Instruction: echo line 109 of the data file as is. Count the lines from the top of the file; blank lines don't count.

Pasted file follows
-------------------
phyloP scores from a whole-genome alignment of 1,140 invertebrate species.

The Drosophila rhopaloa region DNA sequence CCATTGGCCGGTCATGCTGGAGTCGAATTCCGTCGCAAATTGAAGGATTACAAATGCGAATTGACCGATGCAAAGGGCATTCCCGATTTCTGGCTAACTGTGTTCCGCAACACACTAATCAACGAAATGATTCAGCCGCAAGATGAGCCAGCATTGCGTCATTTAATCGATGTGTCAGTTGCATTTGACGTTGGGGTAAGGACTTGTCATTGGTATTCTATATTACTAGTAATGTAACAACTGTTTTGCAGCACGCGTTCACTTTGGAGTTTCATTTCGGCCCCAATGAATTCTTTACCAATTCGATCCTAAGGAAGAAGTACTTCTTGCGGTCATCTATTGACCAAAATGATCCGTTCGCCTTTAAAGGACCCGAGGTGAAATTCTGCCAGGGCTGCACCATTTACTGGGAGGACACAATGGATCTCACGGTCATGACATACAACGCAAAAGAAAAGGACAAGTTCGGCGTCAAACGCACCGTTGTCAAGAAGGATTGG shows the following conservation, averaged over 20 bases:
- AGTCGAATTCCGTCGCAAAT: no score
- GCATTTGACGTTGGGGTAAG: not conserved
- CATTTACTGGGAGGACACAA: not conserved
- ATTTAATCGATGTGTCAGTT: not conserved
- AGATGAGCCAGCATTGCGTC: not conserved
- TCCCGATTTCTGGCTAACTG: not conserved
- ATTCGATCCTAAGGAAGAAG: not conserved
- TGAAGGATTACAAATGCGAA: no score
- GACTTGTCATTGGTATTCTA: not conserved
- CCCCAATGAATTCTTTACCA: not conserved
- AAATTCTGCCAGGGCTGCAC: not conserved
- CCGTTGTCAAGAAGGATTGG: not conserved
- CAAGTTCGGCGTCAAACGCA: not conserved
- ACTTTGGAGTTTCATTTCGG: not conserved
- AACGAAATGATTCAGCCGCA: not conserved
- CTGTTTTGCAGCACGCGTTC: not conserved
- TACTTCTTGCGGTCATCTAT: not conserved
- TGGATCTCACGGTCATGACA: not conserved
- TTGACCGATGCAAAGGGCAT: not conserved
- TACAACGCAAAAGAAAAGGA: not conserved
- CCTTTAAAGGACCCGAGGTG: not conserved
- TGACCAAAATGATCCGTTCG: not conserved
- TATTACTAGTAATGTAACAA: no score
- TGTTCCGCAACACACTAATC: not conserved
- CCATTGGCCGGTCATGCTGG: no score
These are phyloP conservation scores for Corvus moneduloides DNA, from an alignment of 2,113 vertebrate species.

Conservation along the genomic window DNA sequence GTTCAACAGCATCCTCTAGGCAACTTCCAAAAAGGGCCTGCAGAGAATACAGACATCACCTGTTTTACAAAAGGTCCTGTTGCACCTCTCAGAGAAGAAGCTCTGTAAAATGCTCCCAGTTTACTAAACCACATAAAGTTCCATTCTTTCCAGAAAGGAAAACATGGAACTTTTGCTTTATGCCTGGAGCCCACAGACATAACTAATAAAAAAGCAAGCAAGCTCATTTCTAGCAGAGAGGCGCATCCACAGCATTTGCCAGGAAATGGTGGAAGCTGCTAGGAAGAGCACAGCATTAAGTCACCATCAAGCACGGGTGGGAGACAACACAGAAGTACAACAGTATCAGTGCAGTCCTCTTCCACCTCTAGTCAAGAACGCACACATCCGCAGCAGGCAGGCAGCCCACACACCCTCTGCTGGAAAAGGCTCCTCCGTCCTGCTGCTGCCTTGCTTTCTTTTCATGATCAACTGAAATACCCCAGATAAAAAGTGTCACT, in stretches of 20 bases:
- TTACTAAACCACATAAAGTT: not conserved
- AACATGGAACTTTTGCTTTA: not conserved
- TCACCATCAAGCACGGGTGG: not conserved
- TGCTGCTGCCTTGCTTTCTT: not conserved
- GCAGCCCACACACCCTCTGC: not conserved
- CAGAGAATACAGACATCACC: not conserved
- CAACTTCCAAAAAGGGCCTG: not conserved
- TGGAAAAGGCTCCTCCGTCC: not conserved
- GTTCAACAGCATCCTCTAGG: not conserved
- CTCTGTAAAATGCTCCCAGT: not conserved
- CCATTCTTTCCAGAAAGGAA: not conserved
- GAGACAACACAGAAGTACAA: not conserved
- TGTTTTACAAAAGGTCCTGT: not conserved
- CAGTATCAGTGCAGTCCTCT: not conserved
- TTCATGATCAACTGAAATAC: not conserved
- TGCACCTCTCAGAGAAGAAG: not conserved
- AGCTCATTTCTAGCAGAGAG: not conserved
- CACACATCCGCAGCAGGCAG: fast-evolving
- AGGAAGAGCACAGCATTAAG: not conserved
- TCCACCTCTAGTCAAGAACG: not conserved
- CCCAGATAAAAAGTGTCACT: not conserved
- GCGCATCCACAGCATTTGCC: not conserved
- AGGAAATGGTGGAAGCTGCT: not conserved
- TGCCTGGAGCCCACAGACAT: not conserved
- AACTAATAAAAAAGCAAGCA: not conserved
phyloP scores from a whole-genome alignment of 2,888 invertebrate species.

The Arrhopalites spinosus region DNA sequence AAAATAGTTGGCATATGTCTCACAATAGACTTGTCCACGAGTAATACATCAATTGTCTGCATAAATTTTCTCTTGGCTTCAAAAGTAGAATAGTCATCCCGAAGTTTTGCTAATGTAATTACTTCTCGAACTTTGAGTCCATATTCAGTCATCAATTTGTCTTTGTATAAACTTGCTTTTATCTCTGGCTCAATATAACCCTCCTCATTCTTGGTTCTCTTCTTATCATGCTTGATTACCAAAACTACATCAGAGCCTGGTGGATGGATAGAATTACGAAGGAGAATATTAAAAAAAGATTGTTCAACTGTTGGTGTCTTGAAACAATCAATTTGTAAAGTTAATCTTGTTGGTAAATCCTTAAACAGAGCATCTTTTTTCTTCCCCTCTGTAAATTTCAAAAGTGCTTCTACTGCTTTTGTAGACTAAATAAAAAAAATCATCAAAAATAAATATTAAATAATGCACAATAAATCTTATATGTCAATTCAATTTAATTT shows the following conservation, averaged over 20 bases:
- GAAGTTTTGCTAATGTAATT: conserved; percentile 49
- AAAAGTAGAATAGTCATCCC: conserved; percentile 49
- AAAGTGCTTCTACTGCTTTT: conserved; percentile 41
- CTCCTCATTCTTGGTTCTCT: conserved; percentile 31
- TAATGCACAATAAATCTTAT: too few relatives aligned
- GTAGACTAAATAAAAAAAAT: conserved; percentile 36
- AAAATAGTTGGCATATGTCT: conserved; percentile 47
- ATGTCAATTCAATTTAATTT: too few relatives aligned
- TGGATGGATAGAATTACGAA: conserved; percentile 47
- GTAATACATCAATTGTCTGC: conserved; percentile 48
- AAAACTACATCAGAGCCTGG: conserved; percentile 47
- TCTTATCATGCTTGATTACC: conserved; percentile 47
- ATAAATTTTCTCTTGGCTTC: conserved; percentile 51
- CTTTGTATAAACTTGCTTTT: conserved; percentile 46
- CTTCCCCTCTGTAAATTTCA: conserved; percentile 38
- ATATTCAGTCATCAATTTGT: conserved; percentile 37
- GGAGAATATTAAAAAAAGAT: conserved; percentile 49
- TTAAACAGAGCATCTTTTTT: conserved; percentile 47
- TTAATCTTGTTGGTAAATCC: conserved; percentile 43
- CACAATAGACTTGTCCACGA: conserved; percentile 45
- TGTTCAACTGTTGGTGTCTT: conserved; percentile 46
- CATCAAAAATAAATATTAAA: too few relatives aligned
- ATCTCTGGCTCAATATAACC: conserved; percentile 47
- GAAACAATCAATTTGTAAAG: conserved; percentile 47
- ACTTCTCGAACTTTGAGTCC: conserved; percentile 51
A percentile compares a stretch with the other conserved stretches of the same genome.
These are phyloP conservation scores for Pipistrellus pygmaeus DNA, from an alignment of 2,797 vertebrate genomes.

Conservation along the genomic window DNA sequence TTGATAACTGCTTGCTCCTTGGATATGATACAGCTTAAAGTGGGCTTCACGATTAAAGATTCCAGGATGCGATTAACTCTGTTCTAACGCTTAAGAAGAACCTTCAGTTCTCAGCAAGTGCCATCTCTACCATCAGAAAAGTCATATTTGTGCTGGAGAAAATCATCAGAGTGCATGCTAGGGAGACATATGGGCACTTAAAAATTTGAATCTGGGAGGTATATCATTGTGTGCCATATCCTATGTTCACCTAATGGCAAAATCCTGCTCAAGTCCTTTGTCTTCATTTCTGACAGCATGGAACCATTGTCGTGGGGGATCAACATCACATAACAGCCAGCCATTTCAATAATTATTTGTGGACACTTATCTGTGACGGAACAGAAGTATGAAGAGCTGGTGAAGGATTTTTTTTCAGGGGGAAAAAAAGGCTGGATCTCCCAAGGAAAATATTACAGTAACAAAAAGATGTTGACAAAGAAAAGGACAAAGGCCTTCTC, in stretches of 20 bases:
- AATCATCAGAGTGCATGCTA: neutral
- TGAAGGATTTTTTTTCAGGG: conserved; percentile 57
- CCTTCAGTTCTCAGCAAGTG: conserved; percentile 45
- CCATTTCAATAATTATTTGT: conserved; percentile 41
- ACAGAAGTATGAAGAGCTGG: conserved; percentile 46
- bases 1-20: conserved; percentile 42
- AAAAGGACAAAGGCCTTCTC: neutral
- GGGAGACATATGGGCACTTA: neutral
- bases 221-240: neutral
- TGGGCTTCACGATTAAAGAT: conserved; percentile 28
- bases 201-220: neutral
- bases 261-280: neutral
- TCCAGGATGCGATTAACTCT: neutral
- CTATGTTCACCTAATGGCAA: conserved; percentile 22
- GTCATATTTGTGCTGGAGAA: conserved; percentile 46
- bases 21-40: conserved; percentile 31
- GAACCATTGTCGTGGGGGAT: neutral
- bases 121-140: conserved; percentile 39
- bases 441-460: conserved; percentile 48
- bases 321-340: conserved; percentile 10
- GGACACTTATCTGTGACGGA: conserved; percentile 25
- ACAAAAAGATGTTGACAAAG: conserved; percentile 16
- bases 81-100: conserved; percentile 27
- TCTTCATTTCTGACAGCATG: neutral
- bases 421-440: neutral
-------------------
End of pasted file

- bases 421-440: neutral